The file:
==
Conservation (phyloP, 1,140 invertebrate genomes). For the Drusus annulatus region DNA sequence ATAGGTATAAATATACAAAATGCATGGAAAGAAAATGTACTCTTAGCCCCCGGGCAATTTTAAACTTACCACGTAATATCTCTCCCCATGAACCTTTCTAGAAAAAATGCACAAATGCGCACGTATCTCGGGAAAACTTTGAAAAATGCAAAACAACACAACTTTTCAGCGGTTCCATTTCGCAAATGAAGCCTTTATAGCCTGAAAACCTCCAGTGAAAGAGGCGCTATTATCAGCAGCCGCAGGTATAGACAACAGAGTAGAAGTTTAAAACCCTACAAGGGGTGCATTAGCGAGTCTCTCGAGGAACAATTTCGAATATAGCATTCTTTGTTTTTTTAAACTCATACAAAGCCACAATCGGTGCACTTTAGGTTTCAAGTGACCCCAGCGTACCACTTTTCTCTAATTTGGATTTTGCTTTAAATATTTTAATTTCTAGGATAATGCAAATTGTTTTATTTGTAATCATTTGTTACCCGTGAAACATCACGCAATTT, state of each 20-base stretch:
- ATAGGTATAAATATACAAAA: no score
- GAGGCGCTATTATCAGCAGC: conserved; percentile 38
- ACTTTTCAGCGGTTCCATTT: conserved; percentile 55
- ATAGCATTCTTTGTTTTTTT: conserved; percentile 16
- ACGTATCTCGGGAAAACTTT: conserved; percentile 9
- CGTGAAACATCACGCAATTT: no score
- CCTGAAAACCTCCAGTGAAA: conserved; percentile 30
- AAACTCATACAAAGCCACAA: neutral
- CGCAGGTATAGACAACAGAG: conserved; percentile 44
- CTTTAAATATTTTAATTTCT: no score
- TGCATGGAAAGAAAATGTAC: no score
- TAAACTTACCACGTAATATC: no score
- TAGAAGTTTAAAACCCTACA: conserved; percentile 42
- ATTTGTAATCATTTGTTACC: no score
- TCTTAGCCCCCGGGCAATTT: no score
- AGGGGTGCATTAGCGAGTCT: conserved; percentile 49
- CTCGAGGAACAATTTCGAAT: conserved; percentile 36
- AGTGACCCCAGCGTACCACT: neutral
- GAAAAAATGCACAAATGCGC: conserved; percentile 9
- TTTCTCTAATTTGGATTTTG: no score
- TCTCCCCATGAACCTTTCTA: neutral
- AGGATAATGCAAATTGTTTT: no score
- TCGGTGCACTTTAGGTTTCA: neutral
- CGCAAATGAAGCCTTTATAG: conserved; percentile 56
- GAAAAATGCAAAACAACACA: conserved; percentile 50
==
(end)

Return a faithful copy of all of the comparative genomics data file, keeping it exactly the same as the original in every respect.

Conservation (phyloP, 1,140 invertebrate genomes). For the Drusus annulatus region DNA sequence ATAGGTATAAATATACAAAATGCATGGAAAGAAAATGTACTCTTAGCCCCCGGGCAATTTTAAACTTACCACGTAATATCTCTCCCCATGAACCTTTCTAGAAAAAATGCACAAATGCGCACGTATCTCGGGAAAACTTTGAAAAATGCAAAACAACACAACTTTTCAGCGGTTCCATTTCGCAAATGAAGCCTTTATAGCCTGAAAACCTCCAGTGAAAGAGGCGCTATTATCAGCAGCCGCAGGTATAGACAACAGAGTAGAAGTTTAAAACCCTACAAGGGGTGCATTAGCGAGTCTCTCGAGGAACAATTTCGAATATAGCATTCTTTGTTTTTTTAAACTCATACAAAGCCACAATCGGTGCACTTTAGGTTTCAAGTGACCCCAGCGTACCACTTTTCTCTAATTTGGATTTTGCTTTAAATATTTTAATTTCTAGGATAATGCAAATTGTTTTATTTGTAATCATTTGTTACCCGTGAAACATCACGCAATTT, state of each 20-base stretch:
- ATAGGTATAAATATACAAAA: no score
- GAGGCGCTATTATCAGCAGC: conserved; percentile 38
- ACTTTTCAGCGGTTCCATTT: conserved; percentile 55
- ATAGCATTCTTTGTTTTTTT: conserved; percentile 16
- ACGTATCTCGGGAAAACTTT: conserved; percentile 9
- CGTGAAACATCACGCAATTT: no score
- CCTGAAAACCTCCAGTGAAA: conserved; percentile 30
- AAACTCATACAAAGCCACAA: neutral
- CGCAGGTATAGACAACAGAG: conserved; percentile 44
- CTTTAAATATTTTAATTTCT: no score
- TGCATGGAAAGAAAATGTAC: no score
- TAAACTTACCACGTAATATC: no score
- TAGAAGTTTAAAACCCTACA: conserved; percentile 42
- ATTTGTAATCATTTGTTACC: no score
- TCTTAGCCCCCGGGCAATTT: no score
- AGGGGTGCATTAGCGAGTCT: conserved; percentile 49
- CTCGAGGAACAATTTCGAAT: conserved; percentile 36
- AGTGACCCCAGCGTACCACT: neutral
- GAAAAAATGCACAAATGCGC: conserved; percentile 9
- TTTCTCTAATTTGGATTTTG: no score
- TCTCCCCATGAACCTTTCTA: neutral
- AGGATAATGCAAATTGTTTT: no score
- TCGGTGCACTTTAGGTTTCA: neutral
- CGCAAATGAAGCCTTTATAG: conserved; percentile 56
- GAAAAATGCAAAACAACACA: conserved; percentile 50